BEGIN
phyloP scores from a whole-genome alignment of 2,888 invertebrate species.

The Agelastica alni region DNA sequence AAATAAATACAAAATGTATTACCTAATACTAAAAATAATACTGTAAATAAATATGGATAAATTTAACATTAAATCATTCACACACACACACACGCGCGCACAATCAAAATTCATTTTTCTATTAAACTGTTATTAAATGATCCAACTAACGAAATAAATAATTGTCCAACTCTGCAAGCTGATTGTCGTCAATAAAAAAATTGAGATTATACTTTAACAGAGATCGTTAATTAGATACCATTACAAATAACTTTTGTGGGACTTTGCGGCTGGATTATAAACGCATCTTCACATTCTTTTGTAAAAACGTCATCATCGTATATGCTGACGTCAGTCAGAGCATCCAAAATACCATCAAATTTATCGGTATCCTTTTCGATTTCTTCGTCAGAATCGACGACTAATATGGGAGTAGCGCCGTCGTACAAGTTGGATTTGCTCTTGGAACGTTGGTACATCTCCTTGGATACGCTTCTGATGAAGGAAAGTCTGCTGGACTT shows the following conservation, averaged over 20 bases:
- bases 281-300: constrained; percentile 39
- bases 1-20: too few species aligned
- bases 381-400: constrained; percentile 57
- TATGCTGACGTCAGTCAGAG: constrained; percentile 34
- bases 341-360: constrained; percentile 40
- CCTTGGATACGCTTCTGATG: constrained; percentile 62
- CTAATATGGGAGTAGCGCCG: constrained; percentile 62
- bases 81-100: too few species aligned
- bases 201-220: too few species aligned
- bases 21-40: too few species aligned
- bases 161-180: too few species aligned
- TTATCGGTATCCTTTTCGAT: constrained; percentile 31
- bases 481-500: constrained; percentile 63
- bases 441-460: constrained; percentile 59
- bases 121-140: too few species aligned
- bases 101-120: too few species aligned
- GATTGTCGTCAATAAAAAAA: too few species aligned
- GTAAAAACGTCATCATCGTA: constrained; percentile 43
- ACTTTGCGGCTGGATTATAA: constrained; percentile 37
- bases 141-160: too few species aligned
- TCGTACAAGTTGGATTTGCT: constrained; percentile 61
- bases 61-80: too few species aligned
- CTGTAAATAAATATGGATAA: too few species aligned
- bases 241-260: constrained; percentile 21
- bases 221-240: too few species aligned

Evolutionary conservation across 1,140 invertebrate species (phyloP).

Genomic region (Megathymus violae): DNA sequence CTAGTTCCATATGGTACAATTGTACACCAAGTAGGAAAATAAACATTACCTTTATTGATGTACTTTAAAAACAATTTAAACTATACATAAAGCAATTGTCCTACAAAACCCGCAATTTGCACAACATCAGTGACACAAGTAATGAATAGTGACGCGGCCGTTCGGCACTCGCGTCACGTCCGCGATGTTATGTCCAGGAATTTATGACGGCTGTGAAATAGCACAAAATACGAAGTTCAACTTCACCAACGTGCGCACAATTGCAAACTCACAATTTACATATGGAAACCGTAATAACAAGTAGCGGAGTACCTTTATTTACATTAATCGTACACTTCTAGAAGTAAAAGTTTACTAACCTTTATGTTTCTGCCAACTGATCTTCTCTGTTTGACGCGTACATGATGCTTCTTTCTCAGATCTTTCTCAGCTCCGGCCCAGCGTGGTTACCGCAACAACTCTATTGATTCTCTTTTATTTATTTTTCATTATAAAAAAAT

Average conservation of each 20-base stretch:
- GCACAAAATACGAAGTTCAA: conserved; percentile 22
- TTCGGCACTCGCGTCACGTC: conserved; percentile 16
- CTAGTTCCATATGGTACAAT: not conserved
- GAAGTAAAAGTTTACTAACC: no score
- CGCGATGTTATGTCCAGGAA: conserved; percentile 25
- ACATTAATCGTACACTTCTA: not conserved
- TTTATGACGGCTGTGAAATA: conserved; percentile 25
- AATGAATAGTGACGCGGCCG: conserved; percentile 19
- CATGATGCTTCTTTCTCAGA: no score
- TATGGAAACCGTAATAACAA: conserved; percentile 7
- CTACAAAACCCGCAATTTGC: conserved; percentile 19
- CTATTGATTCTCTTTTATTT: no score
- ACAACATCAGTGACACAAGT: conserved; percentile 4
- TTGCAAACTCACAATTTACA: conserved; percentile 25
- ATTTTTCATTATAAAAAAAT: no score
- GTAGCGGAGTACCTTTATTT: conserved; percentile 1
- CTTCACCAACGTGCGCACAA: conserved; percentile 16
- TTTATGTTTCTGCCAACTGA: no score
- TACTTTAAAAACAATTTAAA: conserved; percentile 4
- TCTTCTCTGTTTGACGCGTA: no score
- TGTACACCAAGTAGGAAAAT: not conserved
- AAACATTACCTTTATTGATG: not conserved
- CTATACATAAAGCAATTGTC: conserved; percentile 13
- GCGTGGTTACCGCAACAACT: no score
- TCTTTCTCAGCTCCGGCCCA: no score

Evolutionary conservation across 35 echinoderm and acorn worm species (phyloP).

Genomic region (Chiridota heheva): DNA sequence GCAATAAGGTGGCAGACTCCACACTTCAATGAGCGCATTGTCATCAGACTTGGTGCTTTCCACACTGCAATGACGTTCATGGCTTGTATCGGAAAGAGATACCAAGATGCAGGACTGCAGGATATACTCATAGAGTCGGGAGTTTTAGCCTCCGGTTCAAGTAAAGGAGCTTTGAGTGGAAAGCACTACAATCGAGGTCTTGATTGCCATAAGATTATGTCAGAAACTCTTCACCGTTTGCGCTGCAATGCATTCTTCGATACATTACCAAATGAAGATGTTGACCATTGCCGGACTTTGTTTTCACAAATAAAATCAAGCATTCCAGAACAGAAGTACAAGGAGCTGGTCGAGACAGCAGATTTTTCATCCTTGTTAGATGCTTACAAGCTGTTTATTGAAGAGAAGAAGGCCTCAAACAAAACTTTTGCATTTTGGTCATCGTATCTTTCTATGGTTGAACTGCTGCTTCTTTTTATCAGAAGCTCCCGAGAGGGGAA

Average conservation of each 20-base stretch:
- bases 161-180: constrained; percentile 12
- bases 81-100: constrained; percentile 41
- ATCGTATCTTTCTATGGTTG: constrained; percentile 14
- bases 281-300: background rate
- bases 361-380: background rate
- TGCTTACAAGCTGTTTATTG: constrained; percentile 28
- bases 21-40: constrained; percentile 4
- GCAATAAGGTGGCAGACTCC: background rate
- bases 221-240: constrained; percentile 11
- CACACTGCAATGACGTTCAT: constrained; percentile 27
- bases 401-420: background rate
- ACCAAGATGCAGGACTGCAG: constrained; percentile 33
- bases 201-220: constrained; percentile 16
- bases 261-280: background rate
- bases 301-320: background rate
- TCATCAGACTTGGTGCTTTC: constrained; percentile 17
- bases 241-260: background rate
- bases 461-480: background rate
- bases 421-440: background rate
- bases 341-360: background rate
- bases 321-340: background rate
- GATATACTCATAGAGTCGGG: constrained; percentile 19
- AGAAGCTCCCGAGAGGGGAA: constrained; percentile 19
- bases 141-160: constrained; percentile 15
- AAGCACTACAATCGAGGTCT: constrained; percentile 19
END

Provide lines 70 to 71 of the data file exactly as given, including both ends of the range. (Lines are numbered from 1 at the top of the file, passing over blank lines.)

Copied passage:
- ACCAAGATGCAGGACTGCAG: constrained; percentile 33
- bases 201-220: constrained; percentile 16